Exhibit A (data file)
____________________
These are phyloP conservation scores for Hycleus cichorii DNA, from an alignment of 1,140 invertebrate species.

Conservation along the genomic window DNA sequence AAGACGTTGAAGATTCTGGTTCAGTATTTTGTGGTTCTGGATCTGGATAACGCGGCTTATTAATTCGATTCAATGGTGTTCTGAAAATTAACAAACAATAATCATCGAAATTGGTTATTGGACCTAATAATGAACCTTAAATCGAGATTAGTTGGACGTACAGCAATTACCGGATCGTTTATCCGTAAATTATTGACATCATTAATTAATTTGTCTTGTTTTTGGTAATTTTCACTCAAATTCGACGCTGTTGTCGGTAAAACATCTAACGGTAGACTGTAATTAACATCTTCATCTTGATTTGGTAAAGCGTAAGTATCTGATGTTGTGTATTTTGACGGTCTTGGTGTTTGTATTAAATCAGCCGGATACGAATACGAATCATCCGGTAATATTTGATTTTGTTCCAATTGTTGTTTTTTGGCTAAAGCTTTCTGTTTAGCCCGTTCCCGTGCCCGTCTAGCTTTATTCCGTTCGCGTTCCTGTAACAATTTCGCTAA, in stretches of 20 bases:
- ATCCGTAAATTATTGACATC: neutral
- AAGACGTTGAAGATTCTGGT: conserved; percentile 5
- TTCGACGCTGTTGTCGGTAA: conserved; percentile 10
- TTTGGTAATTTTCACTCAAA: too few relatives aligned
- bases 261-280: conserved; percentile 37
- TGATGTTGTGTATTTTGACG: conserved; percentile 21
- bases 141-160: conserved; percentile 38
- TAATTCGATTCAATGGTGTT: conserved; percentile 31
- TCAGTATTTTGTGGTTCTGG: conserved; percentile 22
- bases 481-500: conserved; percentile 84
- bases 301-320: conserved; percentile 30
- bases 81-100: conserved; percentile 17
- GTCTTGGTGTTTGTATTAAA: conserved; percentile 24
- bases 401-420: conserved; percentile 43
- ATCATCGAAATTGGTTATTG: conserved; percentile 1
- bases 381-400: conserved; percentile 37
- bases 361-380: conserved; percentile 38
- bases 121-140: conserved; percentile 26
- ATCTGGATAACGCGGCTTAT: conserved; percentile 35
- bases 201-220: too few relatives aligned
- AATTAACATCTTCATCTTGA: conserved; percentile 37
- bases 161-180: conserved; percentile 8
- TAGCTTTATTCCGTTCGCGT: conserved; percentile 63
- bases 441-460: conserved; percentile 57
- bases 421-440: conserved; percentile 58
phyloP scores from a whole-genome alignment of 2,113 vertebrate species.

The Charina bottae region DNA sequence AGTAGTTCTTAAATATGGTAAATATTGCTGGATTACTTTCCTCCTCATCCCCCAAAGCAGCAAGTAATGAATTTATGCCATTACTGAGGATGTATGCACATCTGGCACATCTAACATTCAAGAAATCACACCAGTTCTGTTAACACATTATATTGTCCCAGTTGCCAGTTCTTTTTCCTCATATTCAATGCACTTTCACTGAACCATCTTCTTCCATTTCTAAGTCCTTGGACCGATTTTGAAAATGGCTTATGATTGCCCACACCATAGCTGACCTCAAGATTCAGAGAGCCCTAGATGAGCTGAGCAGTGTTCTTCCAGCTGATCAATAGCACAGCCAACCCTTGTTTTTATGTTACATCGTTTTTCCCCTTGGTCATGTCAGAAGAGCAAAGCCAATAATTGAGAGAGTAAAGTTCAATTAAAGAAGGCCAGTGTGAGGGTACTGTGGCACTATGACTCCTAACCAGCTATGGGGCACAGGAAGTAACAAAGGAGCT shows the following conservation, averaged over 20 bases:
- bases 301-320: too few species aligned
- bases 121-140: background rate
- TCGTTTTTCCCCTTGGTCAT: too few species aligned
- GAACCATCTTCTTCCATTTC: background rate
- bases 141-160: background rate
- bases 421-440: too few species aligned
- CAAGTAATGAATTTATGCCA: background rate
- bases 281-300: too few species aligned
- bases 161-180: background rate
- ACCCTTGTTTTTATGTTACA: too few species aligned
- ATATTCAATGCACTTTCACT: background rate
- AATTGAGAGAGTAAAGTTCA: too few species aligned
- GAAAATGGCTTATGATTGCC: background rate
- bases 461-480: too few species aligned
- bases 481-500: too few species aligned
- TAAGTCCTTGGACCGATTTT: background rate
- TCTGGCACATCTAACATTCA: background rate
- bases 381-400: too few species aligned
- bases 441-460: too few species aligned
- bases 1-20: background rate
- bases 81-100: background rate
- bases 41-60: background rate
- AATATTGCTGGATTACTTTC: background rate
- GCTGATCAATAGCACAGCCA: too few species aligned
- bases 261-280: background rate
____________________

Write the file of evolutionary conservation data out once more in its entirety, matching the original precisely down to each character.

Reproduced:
These are phyloP conservation scores for Hycleus cichorii DNA, from an alignment of 1,140 invertebrate species.

Conservation along the genomic window DNA sequence AAGACGTTGAAGATTCTGGTTCAGTATTTTGTGGTTCTGGATCTGGATAACGCGGCTTATTAATTCGATTCAATGGTGTTCTGAAAATTAACAAACAATAATCATCGAAATTGGTTATTGGACCTAATAATGAACCTTAAATCGAGATTAGTTGGACGTACAGCAATTACCGGATCGTTTATCCGTAAATTATTGACATCATTAATTAATTTGTCTTGTTTTTGGTAATTTTCACTCAAATTCGACGCTGTTGTCGGTAAAACATCTAACGGTAGACTGTAATTAACATCTTCATCTTGATTTGGTAAAGCGTAAGTATCTGATGTTGTGTATTTTGACGGTCTTGGTGTTTGTATTAAATCAGCCGGATACGAATACGAATCATCCGGTAATATTTGATTTTGTTCCAATTGTTGTTTTTTGGCTAAAGCTTTCTGTTTAGCCCGTTCCCGTGCCCGTCTAGCTTTATTCCGTTCGCGTTCCTGTAACAATTTCGCTAA, in stretches of 20 bases:
- ATCCGTAAATTATTGACATC: neutral
- AAGACGTTGAAGATTCTGGT: conserved; percentile 5
- TTCGACGCTGTTGTCGGTAA: conserved; percentile 10
- TTTGGTAATTTTCACTCAAA: too few relatives aligned
- bases 261-280: conserved; percentile 37
- TGATGTTGTGTATTTTGACG: conserved; percentile 21
- bases 141-160: conserved; percentile 38
- TAATTCGATTCAATGGTGTT: conserved; percentile 31
- TCAGTATTTTGTGGTTCTGG: conserved; percentile 22
- bases 481-500: conserved; percentile 84
- bases 301-320: conserved; percentile 30
- bases 81-100: conserved; percentile 17
- GTCTTGGTGTTTGTATTAAA: conserved; percentile 24
- bases 401-420: conserved; percentile 43
- ATCATCGAAATTGGTTATTG: conserved; percentile 1
- bases 381-400: conserved; percentile 37
- bases 361-380: conserved; percentile 38
- bases 121-140: conserved; percentile 26
- ATCTGGATAACGCGGCTTAT: conserved; percentile 35
- bases 201-220: too few relatives aligned
- AATTAACATCTTCATCTTGA: conserved; percentile 37
- bases 161-180: conserved; percentile 8
- TAGCTTTATTCCGTTCGCGT: conserved; percentile 63
- bases 441-460: conserved; percentile 57
- bases 421-440: conserved; percentile 58
phyloP scores from a whole-genome alignment of 2,113 vertebrate species.

The Charina bottae region DNA sequence AGTAGTTCTTAAATATGGTAAATATTGCTGGATTACTTTCCTCCTCATCCCCCAAAGCAGCAAGTAATGAATTTATGCCATTACTGAGGATGTATGCACATCTGGCACATCTAACATTCAAGAAATCACACCAGTTCTGTTAACACATTATATTGTCCCAGTTGCCAGTTCTTTTTCCTCATATTCAATGCACTTTCACTGAACCATCTTCTTCCATTTCTAAGTCCTTGGACCGATTTTGAAAATGGCTTATGATTGCCCACACCATAGCTGACCTCAAGATTCAGAGAGCCCTAGATGAGCTGAGCAGTGTTCTTCCAGCTGATCAATAGCACAGCCAACCCTTGTTTTTATGTTACATCGTTTTTCCCCTTGGTCATGTCAGAAGAGCAAAGCCAATAATTGAGAGAGTAAAGTTCAATTAAAGAAGGCCAGTGTGAGGGTACTGTGGCACTATGACTCCTAACCAGCTATGGGGCACAGGAAGTAACAAAGGAGCT shows the following conservation, averaged over 20 bases:
- bases 301-320: too few species aligned
- bases 121-140: background rate
- TCGTTTTTCCCCTTGGTCAT: too few species aligned
- GAACCATCTTCTTCCATTTC: background rate
- bases 141-160: background rate
- bases 421-440: too few species aligned
- CAAGTAATGAATTTATGCCA: background rate
- bases 281-300: too few species aligned
- bases 161-180: background rate
- ACCCTTGTTTTTATGTTACA: too few species aligned
- ATATTCAATGCACTTTCACT: background rate
- AATTGAGAGAGTAAAGTTCA: too few species aligned
- GAAAATGGCTTATGATTGCC: background rate
- bases 461-480: too few species aligned
- bases 481-500: too few species aligned
- TAAGTCCTTGGACCGATTTT: background rate
- TCTGGCACATCTAACATTCA: background rate
- bases 381-400: too few species aligned
- bases 441-460: too few species aligned
- bases 1-20: background rate
- bases 81-100: background rate
- bases 41-60: background rate
- AATATTGCTGGATTACTTTC: background rate
- GCTGATCAATAGCACAGCCA: too few species aligned
- bases 261-280: background rate